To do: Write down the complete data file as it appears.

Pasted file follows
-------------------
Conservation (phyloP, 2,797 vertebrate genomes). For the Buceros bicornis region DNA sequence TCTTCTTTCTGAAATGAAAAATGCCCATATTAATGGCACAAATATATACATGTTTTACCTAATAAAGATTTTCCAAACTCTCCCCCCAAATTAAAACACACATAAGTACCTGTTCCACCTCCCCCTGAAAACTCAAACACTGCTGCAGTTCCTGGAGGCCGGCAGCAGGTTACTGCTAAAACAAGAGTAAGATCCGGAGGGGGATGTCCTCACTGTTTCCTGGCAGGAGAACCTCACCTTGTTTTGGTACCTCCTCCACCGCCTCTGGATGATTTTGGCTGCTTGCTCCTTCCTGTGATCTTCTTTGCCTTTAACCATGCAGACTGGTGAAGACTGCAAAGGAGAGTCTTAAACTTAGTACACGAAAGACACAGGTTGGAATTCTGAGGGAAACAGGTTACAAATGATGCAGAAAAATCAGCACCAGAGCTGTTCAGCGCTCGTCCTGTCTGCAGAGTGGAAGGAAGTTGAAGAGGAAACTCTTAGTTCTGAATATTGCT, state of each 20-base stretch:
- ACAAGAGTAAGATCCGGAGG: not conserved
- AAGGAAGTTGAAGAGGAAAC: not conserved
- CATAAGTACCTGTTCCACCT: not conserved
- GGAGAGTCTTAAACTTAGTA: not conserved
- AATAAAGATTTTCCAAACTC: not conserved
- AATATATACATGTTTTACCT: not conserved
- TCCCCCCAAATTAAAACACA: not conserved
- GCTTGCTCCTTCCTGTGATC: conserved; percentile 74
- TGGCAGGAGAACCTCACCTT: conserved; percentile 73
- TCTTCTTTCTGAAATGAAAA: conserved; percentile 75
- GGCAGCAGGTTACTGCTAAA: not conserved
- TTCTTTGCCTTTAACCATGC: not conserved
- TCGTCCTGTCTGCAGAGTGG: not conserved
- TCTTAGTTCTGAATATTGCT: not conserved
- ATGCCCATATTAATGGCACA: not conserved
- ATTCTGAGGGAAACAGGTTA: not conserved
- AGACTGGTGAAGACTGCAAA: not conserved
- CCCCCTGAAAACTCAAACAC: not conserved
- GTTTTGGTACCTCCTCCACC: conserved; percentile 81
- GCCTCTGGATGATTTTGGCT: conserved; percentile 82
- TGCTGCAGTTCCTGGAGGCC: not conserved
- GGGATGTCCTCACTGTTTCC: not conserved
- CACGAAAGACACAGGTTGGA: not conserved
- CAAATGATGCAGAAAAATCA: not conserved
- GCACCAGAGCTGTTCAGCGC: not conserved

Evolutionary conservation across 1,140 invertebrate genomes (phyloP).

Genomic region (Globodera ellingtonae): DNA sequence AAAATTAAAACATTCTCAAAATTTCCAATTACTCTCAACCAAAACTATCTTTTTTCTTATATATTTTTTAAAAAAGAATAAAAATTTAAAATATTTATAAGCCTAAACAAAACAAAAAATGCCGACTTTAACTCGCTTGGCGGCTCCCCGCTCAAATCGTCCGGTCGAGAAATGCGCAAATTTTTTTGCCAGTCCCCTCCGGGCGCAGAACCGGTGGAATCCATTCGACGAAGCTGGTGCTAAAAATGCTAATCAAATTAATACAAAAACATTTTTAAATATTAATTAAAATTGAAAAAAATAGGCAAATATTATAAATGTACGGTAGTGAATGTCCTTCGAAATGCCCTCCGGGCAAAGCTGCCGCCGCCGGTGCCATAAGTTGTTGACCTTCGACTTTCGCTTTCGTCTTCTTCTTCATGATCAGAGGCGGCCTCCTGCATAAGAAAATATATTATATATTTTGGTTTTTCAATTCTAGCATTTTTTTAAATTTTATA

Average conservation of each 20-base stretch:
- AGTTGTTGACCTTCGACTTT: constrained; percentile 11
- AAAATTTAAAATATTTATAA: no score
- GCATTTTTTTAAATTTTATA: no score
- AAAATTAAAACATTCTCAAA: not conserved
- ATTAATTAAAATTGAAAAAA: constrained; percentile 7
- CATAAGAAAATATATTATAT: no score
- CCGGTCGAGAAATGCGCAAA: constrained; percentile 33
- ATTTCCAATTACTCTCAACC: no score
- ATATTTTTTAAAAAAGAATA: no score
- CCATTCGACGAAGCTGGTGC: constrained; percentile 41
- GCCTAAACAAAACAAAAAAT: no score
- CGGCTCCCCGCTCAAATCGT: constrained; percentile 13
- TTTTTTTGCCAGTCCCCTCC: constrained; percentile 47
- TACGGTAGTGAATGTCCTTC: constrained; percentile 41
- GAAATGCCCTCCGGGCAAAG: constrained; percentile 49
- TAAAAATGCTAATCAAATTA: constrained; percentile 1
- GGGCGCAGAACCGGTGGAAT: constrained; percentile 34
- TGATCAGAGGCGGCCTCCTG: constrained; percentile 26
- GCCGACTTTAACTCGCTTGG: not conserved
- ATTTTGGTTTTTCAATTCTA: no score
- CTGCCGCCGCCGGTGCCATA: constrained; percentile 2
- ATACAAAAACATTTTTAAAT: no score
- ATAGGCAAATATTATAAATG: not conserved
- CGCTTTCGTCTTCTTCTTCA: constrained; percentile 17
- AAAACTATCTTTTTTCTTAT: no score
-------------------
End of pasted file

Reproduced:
Conservation (phyloP, 2,797 vertebrate genomes). For the Buceros bicornis region DNA sequence TCTTCTTTCTGAAATGAAAAATGCCCATATTAATGGCACAAATATATACATGTTTTACCTAATAAAGATTTTCCAAACTCTCCCCCCAAATTAAAACACACATAAGTACCTGTTCCACCTCCCCCTGAAAACTCAAACACTGCTGCAGTTCCTGGAGGCCGGCAGCAGGTTACTGCTAAAACAAGAGTAAGATCCGGAGGGGGATGTCCTCACTGTTTCCTGGCAGGAGAACCTCACCTTGTTTTGGTACCTCCTCCACCGCCTCTGGATGATTTTGGCTGCTTGCTCCTTCCTGTGATCTTCTTTGCCTTTAACCATGCAGACTGGTGAAGACTGCAAAGGAGAGTCTTAAACTTAGTACACGAAAGACACAGGTTGGAATTCTGAGGGAAACAGGTTACAAATGATGCAGAAAAATCAGCACCAGAGCTGTTCAGCGCTCGTCCTGTCTGCAGAGTGGAAGGAAGTTGAAGAGGAAACTCTTAGTTCTGAATATTGCT, state of each 20-base stretch:
- ACAAGAGTAAGATCCGGAGG: not conserved
- AAGGAAGTTGAAGAGGAAAC: not conserved
- CATAAGTACCTGTTCCACCT: not conserved
- GGAGAGTCTTAAACTTAGTA: not conserved
- AATAAAGATTTTCCAAACTC: not conserved
- AATATATACATGTTTTACCT: not conserved
- TCCCCCCAAATTAAAACACA: not conserved
- GCTTGCTCCTTCCTGTGATC: conserved; percentile 74
- TGGCAGGAGAACCTCACCTT: conserved; percentile 73
- TCTTCTTTCTGAAATGAAAA: conserved; percentile 75
- GGCAGCAGGTTACTGCTAAA: not conserved
- TTCTTTGCCTTTAACCATGC: not conserved
- TCGTCCTGTCTGCAGAGTGG: not conserved
- TCTTAGTTCTGAATATTGCT: not conserved
- ATGCCCATATTAATGGCACA: not conserved
- ATTCTGAGGGAAACAGGTTA: not conserved
- AGACTGGTGAAGACTGCAAA: not conserved
- CCCCCTGAAAACTCAAACAC: not conserved
- GTTTTGGTACCTCCTCCACC: conserved; percentile 81
- GCCTCTGGATGATTTTGGCT: conserved; percentile 82
- TGCTGCAGTTCCTGGAGGCC: not conserved
- GGGATGTCCTCACTGTTTCC: not conserved
- CACGAAAGACACAGGTTGGA: not conserved
- CAAATGATGCAGAAAAATCA: not conserved
- GCACCAGAGCTGTTCAGCGC: not conserved

Evolutionary conservation across 1,140 invertebrate genomes (phyloP).

Genomic region (Globodera ellingtonae): DNA sequence AAAATTAAAACATTCTCAAAATTTCCAATTACTCTCAACCAAAACTATCTTTTTTCTTATATATTTTTTAAAAAAGAATAAAAATTTAAAATATTTATAAGCCTAAACAAAACAAAAAATGCCGACTTTAACTCGCTTGGCGGCTCCCCGCTCAAATCGTCCGGTCGAGAAATGCGCAAATTTTTTTGCCAGTCCCCTCCGGGCGCAGAACCGGTGGAATCCATTCGACGAAGCTGGTGCTAAAAATGCTAATCAAATTAATACAAAAACATTTTTAAATATTAATTAAAATTGAAAAAAATAGGCAAATATTATAAATGTACGGTAGTGAATGTCCTTCGAAATGCCCTCCGGGCAAAGCTGCCGCCGCCGGTGCCATAAGTTGTTGACCTTCGACTTTCGCTTTCGTCTTCTTCTTCATGATCAGAGGCGGCCTCCTGCATAAGAAAATATATTATATATTTTGGTTTTTCAATTCTAGCATTTTTTTAAATTTTATA

Average conservation of each 20-base stretch:
- AGTTGTTGACCTTCGACTTT: constrained; percentile 11
- AAAATTTAAAATATTTATAA: no score
- GCATTTTTTTAAATTTTATA: no score
- AAAATTAAAACATTCTCAAA: not conserved
- ATTAATTAAAATTGAAAAAA: constrained; percentile 7
- CATAAGAAAATATATTATAT: no score
- CCGGTCGAGAAATGCGCAAA: constrained; percentile 33
- ATTTCCAATTACTCTCAACC: no score
- ATATTTTTTAAAAAAGAATA: no score
- CCATTCGACGAAGCTGGTGC: constrained; percentile 41
- GCCTAAACAAAACAAAAAAT: no score
- CGGCTCCCCGCTCAAATCGT: constrained; percentile 13
- TTTTTTTGCCAGTCCCCTCC: constrained; percentile 47
- TACGGTAGTGAATGTCCTTC: constrained; percentile 41
- GAAATGCCCTCCGGGCAAAG: constrained; percentile 49
- TAAAAATGCTAATCAAATTA: constrained; percentile 1
- GGGCGCAGAACCGGTGGAAT: constrained; percentile 34
- TGATCAGAGGCGGCCTCCTG: constrained; percentile 26
- GCCGACTTTAACTCGCTTGG: not conserved
- ATTTTGGTTTTTCAATTCTA: no score
- CTGCCGCCGCCGGTGCCATA: constrained; percentile 2
- ATACAAAAACATTTTTAAAT: no score
- ATAGGCAAATATTATAAATG: not conserved
- CGCTTTCGTCTTCTTCTTCA: constrained; percentile 17
- AAAACTATCTTTTTTCTTAT: no score